Although U.S. Commerce Secretary Wilbur Ross had termed a provision of the USMCA as a “poison pill”, Mexico and China have agreed to interpret it differently: they have emphasized that it does not impact bilateral trade relations between countries that are not part of the USMCA.
According to statement issued by Mexico’s Foreign Minister, Luis Videgaray, the country’s Foreign Minister told his Chinese counterpart in a phone call that Mexico’s new trade deal with Washington and Toronto will not impede economic relations with other countries.
The accord, set to replace the North American Free Trade Agreement (NAFTA), states that if one of the partners enters a free trade deal with a “non-market” country, such as China, the others can quit in six months and form their own bilateral accord.
The provision essentially is aimed at isolating China economically midst an escalating trade war with the United States; it provides Washington a veto power to block any potential trade deal that Mexico and Canada could enter with China in the future.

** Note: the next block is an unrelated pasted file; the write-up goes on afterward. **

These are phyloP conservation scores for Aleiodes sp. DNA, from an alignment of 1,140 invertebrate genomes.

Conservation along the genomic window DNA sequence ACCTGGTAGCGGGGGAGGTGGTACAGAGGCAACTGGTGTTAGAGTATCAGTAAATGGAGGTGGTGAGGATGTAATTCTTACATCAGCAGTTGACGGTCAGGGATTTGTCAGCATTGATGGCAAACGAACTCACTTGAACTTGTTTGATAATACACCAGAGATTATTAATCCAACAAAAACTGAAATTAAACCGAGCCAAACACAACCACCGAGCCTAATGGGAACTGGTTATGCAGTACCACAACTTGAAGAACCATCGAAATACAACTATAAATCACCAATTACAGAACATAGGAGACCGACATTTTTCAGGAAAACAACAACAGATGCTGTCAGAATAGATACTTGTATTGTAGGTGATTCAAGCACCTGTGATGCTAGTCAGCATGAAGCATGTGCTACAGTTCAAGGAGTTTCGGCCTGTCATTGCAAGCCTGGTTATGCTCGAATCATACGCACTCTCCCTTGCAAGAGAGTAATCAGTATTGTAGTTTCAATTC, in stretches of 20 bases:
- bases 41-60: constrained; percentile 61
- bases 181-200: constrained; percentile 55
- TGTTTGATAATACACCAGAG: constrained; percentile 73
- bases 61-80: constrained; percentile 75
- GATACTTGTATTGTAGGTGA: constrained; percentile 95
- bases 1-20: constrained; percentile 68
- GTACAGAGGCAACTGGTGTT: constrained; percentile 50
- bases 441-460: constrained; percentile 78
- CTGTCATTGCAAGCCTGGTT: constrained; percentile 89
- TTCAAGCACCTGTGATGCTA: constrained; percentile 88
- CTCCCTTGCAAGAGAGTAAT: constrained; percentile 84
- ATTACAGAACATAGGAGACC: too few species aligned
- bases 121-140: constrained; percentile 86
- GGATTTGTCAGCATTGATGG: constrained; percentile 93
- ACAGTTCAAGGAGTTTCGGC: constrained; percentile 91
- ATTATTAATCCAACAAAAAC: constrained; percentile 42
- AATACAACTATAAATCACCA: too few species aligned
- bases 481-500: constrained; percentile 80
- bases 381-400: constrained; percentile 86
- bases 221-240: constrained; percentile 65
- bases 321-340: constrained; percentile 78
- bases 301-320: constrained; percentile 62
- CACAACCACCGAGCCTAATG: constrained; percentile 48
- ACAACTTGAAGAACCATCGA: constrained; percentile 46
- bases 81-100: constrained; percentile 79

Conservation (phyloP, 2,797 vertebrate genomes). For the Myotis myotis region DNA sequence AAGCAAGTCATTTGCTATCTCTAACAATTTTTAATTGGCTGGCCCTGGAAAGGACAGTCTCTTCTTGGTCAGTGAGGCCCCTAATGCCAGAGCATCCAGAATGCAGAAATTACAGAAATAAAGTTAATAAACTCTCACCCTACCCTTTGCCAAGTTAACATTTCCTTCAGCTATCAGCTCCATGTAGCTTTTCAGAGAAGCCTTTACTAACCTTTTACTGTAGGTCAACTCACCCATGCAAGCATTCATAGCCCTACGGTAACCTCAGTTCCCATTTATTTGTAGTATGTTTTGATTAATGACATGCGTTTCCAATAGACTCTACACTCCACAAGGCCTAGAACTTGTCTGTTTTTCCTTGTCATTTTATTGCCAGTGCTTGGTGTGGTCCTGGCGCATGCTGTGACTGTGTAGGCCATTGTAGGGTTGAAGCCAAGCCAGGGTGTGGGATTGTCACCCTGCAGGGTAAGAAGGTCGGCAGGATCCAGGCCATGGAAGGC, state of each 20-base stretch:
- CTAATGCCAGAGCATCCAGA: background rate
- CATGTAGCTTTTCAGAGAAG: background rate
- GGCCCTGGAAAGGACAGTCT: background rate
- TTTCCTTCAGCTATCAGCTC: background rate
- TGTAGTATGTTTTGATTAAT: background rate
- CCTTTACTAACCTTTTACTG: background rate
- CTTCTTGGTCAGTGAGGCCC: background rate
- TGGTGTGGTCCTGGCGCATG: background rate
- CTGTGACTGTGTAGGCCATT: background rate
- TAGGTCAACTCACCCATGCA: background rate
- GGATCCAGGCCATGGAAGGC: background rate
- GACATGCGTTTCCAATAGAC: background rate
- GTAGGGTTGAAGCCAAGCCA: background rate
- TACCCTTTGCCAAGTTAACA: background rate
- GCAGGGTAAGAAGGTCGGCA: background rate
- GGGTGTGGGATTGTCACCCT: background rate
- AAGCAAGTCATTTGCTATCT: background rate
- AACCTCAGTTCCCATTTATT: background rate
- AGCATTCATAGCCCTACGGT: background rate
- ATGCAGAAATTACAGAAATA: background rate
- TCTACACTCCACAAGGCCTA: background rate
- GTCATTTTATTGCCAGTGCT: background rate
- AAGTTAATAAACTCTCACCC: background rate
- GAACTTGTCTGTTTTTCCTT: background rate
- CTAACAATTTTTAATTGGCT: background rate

Although Videgaray did not detail whether Mexico would seek an economic deal with China, he however stated, the agreement, U.S.-Mexico-Canada Agreement (USMCA), would not block bilateral accords with countries not included in the deal.
“Videgaray emphasized that none of its conditions constitute an obstacle for bilateral relations or economic exchanges that Mexico, as a sovereign state, maintains with other nations,” said Videgaray, according to the statement.
According to a statement posted by China’s Ministry of Foreign Affairs on its website, China’s Wang Yi termed China’s and Mexico relation as an “all-round strategic partners”; he went on to note that both countries had understood, supported, and trusted each other on major matters.
“Any bilateral and multilateral free trade agreements should not be directed against third parties, nor restrict other members’ legitimate rights and interests, and further, should not be exclusionary,” said a statement from China.
Earlier, U.S. Commerce Secretary Wilbur Ross has termed the provision in the USMCA as a “poison pill”.